Of all the seasons, summer and early fall are my favorites.
I know this might sound crazy because of the boat traffic, the heat and the insects, but if you’re lucky enough to live near lakes that have deep vegetation, the fishing can be amazing.
For most of the spring, the majority of bass have been spread out in shallow water spawning and guarding fry. Typically, after the bass spawning cycle comes the shad spawn, bluegill spawn and mayfly hatches — all of which keep bass in most bodies of water scattered as they fatten themselves back up after the spawn.
But as soon as they seek shelter from constant fishing pressure or the heat and bright sunlight, the fishing is about to get good.
In most areas around the country that I have fished, it seems like deep vegetation gets really good about the time the bass finish up with their spring trip to shallow water and move out into their summer haunts. They love the deeper vegetation.
That vegetation — which can include milfoil, hydrilla, coontail and multiple other strains of grass — offers bass everything they need. Every species of prey that a bass feeds on seeks shelter in the vegetation, creating an all-you-can-eat bass buffet.
Depending on the time of year, there can be crawfish, bluegill, yellow perch, white perch, crappie, shad, minnows — and just about anything else you can think of — for them to feed on in the grass. Couple that with the cover and the ability to ambush prey and it’s bass heaven.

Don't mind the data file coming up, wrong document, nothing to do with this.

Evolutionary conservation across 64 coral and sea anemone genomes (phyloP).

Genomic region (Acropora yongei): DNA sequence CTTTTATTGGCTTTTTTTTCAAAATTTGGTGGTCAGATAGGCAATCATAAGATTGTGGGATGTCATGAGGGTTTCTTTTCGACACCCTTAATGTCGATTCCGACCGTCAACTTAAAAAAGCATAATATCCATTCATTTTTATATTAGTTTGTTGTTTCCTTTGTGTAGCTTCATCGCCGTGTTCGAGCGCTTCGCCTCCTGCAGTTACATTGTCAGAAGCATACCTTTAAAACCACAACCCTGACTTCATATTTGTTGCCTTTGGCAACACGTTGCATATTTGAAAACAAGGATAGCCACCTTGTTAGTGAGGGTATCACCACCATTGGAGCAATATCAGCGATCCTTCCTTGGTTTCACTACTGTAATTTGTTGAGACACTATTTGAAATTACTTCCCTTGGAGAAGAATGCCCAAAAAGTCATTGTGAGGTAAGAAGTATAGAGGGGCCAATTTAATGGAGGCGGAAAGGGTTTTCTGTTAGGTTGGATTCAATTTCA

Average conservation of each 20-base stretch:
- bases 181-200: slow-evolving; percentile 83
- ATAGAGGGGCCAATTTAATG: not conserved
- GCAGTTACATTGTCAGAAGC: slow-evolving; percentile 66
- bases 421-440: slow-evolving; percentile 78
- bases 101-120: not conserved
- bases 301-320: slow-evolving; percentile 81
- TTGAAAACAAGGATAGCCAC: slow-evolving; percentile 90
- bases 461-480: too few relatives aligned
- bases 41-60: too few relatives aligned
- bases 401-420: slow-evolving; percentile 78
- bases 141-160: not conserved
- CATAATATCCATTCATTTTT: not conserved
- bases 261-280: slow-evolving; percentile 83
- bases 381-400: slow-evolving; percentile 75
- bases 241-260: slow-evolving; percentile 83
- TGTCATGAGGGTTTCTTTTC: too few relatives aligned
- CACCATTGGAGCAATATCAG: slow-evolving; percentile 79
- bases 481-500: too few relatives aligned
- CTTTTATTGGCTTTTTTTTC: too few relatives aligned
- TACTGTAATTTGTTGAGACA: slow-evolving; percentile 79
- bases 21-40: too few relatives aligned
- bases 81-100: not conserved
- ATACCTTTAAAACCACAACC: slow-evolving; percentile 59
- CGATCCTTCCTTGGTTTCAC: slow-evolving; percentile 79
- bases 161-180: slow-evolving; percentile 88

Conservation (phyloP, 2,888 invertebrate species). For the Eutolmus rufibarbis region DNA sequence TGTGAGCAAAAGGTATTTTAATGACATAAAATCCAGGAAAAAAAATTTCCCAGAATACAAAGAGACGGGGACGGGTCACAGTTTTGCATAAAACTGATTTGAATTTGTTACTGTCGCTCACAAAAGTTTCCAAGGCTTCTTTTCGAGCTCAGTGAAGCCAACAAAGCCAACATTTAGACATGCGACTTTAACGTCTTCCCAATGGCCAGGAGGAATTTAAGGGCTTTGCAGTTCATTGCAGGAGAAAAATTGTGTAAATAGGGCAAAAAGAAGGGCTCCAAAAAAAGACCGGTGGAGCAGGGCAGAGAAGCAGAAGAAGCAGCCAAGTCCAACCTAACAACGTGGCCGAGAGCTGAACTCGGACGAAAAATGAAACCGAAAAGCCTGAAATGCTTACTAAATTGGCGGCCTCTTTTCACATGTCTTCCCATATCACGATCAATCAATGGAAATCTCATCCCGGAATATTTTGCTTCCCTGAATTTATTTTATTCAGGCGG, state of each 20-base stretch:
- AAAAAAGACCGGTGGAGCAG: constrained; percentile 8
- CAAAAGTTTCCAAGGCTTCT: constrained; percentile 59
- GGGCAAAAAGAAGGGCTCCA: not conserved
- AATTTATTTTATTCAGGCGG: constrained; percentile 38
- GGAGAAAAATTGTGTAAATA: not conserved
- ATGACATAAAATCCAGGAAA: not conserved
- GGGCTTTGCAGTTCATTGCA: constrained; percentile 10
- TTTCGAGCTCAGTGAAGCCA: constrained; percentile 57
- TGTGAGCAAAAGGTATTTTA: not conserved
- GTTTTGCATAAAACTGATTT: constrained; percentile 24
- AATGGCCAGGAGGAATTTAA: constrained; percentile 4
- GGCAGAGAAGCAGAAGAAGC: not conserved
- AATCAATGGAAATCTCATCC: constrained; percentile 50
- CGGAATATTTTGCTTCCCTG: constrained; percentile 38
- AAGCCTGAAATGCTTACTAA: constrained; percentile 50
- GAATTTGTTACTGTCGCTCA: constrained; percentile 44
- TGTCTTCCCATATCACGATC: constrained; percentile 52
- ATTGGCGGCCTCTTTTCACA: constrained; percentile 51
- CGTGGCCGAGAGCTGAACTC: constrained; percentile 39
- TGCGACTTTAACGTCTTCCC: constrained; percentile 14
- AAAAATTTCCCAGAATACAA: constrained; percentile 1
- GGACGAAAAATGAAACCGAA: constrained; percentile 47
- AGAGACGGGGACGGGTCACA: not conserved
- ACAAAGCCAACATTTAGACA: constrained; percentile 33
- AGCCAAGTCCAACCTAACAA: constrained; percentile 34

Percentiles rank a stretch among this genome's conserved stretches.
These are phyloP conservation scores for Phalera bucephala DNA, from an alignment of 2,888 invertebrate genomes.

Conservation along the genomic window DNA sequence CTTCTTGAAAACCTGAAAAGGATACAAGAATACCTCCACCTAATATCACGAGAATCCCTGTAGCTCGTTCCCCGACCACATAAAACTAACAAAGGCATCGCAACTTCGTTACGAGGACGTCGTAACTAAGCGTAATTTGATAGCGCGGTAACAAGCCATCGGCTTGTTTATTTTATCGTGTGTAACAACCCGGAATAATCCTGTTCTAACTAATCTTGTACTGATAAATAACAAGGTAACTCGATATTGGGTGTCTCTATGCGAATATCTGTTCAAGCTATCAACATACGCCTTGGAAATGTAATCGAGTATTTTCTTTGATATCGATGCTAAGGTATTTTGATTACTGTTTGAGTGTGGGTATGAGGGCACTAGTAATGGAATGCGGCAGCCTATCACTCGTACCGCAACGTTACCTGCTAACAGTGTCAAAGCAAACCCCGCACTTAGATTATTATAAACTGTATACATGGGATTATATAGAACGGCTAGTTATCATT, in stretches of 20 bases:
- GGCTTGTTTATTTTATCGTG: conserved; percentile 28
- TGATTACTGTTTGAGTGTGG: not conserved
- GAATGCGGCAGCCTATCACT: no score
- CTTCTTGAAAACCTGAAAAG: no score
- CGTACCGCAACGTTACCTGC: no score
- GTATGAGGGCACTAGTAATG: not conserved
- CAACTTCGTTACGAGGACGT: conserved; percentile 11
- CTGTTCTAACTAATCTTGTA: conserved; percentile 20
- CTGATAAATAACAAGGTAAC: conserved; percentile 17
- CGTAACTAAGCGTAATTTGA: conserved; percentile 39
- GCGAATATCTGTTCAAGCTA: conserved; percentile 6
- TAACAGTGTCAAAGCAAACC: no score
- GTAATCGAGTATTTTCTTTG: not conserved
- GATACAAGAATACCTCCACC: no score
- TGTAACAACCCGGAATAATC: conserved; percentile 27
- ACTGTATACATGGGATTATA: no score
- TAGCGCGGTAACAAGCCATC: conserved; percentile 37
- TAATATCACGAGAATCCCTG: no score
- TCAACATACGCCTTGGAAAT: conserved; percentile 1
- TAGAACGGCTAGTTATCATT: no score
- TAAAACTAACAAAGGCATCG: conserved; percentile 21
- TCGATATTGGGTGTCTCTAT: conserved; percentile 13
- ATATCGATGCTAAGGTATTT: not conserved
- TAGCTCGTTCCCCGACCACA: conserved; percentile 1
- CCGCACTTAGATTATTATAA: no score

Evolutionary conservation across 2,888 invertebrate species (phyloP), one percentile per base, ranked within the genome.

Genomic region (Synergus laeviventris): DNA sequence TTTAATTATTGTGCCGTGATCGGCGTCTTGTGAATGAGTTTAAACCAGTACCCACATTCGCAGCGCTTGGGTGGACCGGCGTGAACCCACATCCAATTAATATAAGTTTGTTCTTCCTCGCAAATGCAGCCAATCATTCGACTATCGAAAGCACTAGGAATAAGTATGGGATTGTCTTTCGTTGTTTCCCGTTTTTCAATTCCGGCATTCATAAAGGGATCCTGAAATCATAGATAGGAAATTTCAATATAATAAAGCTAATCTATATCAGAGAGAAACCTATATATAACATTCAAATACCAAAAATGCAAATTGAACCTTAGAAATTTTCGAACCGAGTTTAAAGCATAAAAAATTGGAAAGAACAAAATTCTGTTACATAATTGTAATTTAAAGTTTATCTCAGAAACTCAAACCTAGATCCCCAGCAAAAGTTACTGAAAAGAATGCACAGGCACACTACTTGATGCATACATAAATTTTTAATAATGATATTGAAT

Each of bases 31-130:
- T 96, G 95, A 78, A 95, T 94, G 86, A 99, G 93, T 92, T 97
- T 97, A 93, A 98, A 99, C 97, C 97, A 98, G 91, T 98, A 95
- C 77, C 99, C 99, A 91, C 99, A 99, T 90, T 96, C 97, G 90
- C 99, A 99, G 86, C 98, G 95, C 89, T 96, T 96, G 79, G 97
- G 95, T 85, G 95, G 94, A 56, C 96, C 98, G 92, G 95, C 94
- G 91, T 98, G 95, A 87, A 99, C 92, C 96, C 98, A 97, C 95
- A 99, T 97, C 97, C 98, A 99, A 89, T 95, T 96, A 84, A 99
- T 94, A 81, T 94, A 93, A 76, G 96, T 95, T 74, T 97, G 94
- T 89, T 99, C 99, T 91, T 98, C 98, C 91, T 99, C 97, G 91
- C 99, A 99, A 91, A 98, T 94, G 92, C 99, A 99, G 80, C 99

For an angler like myself, fishing deep vegetation is like bow hunting for whitetail. It’s high-risk, high-reward, and for those anglers that learn the subtleties of dissecting deep grass, it can be very rewarding.
The massive schools that are found offshore on lakes without vegetation by using sonar can be found in deep vegetation by learning how to recogonize and dissect key areas that bass use within the vegetaion. There are two tools I use to locate key areas much faster than I did years ago — Lakemaster mapping and Humminbird Mega 360.
Fishing deep vegetaion is no different than any other type of offshore fishing in that the key areas are high spots, points, ditches, depressions, ledges. It’s just harder to locate them when there’s submerged vegetation growing everywhere. By using my Lakemaster mapping card, I can quickly locate key summertime areas that bass prefer and then use my Humminbird Mega 360 to quickly locate subtleties like points, ditches or hard spots within the grass.
Once I settle on a piece of structure with grass present, I like to key on walls or edges within the grass. Bass use the outside edges of a deep grass line like a highway. They travel up and down the edge to feed and take shelter.
There are walls or edges that are formed inside large grassy areas that are magic as well. These areas are typically found where there are hard bottoms that prevent weed growth. Grass grows around the outside those spots making holes or walls within the grass. Bass generally position in the edge of these areas and ambush prey as it travels around or through the hole.